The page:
June 16, 2022

Your client is getting sued for breach of contract, but the contract doesn’t provide for fee shifting to the prevailing party and there’s no insurance or indemnification to which your client could look to cover his or her defense costs. Is it still possible to shift some defense costs to the other side if your client prevails?

As our Client Q&A column explained a few years ago, the short answer is yes—at least to some extent.

Under C.P.L.R. 3220, a party against whom a claim for breach of contract is asserted can make an offer to liquidate damages conditionally, meaning that this party can offer to settle the amount of damages, if this party loses on liability, for a set amount. If the other side rejects this offer but ends up doing no better (or worse, including losing altogether) at trial, then the party against whom the contract claim is asserted can recover his or her attorneys’ fees incurred in litigating the issue of damages at trial.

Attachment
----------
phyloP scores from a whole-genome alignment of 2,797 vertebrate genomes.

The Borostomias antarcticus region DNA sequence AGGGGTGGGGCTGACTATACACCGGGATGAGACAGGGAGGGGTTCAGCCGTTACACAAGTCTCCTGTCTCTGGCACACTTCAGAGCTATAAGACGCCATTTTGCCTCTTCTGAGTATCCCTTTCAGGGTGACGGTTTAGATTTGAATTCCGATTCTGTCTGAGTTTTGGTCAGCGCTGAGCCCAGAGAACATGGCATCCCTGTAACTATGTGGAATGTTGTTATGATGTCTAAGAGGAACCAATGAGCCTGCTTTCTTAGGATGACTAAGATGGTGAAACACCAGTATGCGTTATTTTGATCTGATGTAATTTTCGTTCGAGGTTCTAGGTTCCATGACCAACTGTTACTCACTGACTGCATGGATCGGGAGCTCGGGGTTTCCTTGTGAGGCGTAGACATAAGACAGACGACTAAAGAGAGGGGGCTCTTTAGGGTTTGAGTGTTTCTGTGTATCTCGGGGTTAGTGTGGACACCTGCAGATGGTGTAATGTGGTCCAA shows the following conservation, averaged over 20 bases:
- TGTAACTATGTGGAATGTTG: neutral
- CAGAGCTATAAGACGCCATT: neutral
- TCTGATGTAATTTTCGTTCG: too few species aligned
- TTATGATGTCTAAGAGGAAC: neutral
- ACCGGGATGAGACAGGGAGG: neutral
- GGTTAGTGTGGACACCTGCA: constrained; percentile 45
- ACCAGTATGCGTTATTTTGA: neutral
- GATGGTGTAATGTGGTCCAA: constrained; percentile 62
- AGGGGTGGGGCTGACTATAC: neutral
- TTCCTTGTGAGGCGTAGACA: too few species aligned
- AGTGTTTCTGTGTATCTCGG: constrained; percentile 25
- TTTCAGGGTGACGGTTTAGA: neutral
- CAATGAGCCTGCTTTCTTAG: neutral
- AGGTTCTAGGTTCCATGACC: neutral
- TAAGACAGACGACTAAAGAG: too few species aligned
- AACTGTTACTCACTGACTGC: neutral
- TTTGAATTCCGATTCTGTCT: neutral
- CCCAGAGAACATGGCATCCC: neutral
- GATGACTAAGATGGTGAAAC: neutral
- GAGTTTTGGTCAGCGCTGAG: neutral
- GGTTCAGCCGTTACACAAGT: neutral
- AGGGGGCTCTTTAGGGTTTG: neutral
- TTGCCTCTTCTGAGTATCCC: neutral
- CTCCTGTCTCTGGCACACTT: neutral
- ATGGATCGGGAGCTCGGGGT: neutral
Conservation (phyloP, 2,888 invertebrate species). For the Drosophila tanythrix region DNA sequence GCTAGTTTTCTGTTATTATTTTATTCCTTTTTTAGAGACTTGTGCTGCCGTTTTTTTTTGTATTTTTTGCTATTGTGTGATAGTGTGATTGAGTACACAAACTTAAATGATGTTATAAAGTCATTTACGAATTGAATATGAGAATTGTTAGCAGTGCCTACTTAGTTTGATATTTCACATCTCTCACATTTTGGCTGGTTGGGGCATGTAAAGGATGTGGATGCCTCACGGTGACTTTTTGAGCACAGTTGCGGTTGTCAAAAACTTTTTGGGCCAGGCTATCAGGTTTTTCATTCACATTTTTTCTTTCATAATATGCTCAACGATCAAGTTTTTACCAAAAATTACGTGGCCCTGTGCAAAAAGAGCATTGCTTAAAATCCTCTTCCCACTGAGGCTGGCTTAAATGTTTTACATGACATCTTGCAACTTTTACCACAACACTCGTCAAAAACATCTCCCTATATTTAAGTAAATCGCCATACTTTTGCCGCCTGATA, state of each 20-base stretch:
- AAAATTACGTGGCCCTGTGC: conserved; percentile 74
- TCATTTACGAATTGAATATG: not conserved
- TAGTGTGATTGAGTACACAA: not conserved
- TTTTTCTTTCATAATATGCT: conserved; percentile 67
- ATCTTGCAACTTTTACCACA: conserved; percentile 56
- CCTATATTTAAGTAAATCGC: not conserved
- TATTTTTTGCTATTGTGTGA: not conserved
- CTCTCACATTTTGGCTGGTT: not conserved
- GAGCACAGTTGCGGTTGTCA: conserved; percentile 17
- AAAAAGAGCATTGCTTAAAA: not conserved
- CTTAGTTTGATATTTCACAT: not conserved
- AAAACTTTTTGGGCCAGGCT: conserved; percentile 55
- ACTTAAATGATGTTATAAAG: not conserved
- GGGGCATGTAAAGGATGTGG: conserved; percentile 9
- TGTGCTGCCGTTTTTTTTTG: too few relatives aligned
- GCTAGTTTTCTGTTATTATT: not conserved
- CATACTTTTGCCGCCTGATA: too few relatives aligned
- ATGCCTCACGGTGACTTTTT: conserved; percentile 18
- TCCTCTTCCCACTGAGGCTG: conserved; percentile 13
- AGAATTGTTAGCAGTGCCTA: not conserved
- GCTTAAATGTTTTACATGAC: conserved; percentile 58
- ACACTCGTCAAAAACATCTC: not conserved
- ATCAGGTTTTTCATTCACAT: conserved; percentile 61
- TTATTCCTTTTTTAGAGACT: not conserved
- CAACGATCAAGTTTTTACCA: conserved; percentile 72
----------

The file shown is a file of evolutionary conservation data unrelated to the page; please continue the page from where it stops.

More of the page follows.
In the final segment in this three-part series, Schlam Stone & Dolan co-Managing Partner Jeffrey M. Eilender explains how this oft-overlooked section of the C.P.L.R. can become an important tool in a party’s arsenal.